Before school lets out for the summer, flyers are distributed to every school in the area. Kids take them home to their parents at a time when they are working to line up summer activities for their kids. On-line registration is up and running very early on to give parents a way to contact the church and register their kids for camp. Newspaper advertising comes next along with a series of HTML e-mails that are sent to everyone in the database. People who attend the church are encouraged to invite their friends by forwarding the e-mail to them. Beginning in May, a series of stage announcements are planned and media (videos, slides, pictures and video from the previous year’s camp, etc.) is produced to help get the word out about camp. The idea here is to create a “buzz” around the church about “the largest outreach event of the year.” Our camp requires about 350 volunteers to pull off, so part of the stage communication strategy is focused on volunteer recruiting.
I mentioned earlier that we do Kids’ Camp for a number of reasons. One of those reasons is to promote “serving” in the church. Many people who step up to volunteer at Kids’ Camp are first-time volunteers who get involved in children’s ministry (or something else) as a result of serving at camp. It has proven to be a great way to compel people to serve on Sunday mornings and at other events throughout the year.
In June we put banners up in a few key locations around the community. We also make and distribute step-stake signs. Press releases are sent to all local newspapers informing them about the event which usually helps to get 1 or 2 to show up at camp to take pictures and publish an article about the event. Of course, this helps to get families to come on Sunday even if they missed the camp itself. It also helps us to create a buzz in the community about the church. The last big advertising push is the distribution of 10,000 door hangers around the target area. That’s right, on the Monday of the 2nd week in July (the week before camp) we recruit drivers and lots of students to fill the vehicles to drive around the community distributing door hangers. Camp registration usually doubles the last week as a result.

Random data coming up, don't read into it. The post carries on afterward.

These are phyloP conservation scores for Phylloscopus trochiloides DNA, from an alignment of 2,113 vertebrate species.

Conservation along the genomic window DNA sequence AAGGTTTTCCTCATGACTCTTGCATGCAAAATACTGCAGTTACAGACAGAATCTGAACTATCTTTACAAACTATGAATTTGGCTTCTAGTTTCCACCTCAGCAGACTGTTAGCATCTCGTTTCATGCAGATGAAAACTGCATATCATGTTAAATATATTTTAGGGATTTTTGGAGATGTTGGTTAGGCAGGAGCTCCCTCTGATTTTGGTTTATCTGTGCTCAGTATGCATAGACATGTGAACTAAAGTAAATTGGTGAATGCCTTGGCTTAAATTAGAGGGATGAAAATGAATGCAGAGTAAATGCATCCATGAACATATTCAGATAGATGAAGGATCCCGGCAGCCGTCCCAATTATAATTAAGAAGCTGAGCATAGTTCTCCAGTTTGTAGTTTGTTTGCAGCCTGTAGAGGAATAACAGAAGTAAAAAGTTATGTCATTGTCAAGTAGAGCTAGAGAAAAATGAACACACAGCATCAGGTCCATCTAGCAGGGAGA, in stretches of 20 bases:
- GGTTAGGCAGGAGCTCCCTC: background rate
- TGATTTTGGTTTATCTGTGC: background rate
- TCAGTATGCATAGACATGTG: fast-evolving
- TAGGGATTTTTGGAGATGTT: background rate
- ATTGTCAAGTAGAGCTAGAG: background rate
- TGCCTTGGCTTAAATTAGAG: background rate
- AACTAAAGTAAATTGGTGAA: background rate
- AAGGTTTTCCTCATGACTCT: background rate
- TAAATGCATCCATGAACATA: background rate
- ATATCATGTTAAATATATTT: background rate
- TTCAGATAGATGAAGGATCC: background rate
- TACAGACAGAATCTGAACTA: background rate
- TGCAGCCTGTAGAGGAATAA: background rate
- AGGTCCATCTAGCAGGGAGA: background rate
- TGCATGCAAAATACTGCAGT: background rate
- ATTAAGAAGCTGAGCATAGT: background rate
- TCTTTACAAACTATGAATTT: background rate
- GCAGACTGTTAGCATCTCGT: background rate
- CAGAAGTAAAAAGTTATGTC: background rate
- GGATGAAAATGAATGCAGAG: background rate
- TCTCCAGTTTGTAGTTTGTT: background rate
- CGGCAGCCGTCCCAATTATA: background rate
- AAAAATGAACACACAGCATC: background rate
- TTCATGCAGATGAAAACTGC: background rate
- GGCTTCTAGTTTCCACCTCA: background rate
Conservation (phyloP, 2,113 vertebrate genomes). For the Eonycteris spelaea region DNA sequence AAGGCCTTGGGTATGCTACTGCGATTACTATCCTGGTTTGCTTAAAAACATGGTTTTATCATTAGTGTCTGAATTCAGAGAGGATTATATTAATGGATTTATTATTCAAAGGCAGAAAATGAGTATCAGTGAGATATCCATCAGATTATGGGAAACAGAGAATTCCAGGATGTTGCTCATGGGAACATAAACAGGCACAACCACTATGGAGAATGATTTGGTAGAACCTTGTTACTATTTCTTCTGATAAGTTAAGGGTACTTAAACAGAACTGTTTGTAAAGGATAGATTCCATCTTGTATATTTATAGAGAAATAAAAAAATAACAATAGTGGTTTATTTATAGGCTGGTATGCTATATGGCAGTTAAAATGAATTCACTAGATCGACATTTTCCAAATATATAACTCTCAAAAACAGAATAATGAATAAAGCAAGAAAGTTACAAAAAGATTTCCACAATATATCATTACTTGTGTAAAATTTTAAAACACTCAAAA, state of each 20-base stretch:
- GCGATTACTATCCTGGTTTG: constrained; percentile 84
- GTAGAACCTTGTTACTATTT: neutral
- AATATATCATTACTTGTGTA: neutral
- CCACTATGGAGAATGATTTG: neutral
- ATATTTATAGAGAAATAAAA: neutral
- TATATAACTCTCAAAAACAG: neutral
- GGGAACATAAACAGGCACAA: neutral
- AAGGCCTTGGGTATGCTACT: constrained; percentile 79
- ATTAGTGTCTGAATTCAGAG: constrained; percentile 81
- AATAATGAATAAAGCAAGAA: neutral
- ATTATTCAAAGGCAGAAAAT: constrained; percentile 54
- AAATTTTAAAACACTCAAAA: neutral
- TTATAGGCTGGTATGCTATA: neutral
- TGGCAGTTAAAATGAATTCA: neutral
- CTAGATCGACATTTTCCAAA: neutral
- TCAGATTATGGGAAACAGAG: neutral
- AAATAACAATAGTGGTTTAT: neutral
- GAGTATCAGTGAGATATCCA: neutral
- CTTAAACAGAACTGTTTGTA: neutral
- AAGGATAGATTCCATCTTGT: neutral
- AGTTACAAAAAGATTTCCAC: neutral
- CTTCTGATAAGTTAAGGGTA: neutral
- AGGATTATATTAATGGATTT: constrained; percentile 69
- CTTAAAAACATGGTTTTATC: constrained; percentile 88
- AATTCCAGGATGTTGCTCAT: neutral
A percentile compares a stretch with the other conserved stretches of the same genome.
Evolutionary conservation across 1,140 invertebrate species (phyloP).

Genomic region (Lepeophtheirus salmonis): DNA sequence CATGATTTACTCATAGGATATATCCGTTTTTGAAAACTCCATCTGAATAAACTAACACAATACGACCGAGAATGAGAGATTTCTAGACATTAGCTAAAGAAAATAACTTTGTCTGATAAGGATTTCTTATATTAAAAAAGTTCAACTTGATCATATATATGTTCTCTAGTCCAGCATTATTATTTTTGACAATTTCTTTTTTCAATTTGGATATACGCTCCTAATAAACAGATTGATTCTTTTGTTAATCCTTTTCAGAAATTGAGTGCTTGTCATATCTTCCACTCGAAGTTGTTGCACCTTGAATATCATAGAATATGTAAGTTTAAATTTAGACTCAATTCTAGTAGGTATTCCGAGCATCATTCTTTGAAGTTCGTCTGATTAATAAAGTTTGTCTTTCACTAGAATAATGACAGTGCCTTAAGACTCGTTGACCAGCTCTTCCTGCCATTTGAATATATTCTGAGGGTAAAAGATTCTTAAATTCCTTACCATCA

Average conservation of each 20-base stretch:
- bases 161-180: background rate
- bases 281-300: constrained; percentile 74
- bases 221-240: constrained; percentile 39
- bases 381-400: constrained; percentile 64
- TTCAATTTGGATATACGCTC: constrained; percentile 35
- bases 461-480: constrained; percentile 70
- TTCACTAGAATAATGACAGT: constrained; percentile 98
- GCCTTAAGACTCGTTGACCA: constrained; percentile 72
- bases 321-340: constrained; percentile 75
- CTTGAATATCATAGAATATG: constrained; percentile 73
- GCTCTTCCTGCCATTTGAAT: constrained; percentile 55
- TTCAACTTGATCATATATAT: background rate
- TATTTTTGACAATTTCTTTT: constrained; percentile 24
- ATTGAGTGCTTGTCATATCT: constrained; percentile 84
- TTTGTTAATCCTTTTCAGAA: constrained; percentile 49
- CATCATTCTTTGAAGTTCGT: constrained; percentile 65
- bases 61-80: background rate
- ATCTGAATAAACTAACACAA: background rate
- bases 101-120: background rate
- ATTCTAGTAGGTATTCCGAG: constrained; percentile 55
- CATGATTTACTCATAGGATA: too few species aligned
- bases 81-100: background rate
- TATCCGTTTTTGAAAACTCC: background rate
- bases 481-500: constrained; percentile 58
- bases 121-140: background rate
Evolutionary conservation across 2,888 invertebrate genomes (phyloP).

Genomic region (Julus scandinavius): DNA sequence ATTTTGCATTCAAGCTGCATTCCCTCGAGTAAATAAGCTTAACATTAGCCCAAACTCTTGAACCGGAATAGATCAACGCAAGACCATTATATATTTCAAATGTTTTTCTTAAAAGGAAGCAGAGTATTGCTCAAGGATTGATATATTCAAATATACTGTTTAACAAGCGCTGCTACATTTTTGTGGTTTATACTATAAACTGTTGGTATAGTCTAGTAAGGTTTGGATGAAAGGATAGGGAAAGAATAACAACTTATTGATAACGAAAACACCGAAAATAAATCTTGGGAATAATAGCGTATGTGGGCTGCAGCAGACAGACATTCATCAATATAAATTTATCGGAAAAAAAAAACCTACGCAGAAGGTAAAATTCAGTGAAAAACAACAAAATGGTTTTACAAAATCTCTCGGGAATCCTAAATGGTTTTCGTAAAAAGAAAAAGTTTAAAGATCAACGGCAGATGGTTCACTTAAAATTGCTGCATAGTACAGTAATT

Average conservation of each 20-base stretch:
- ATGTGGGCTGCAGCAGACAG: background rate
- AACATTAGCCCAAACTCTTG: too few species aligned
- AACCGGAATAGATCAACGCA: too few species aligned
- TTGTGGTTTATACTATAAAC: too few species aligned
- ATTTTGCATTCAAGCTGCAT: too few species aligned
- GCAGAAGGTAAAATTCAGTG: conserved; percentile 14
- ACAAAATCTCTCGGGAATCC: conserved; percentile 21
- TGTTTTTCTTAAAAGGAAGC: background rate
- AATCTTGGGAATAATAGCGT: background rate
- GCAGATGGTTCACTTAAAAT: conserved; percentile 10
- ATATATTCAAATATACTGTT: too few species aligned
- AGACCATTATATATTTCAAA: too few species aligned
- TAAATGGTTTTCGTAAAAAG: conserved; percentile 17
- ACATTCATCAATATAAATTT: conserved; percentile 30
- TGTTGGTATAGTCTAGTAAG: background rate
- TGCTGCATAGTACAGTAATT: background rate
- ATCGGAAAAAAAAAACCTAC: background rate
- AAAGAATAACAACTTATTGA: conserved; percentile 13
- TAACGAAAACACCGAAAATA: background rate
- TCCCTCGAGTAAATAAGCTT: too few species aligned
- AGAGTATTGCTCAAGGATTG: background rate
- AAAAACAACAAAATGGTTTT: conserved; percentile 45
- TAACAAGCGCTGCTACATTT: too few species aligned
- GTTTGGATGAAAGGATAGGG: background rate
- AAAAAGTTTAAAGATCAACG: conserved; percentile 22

Sunday Attendance Push
Once camp is underway, some of the programming is focused on both encouraging the campers to attend on Kids’ Camp Sunday and inviting their friends. During the large group session, the kids are encouraged to go home that day and invite their friends. On the second day of camp, the kid that invites the most friends wins a prize of some sort (bicycle, video game, etc.). The kid that brings the most friends at the end of the camp wins the “grand prize,” which of course is awarded on Kids’ Camp Sunday … “must be present to win!” Attendance on Sunday is also encouraged via a free t-shirt. The kids each get a free t-shirt if they come on Sunday. They’ve seen the t-shirt all during camp as every volunteer wears one. Finally, the kids come into the auditorium during the Sunday service and their parents are treated to a “highlights” video shot and edited just in time to be shown on Kids’ Camp Sunday.
Check out this highlights video from Kids’ Camp Legomania!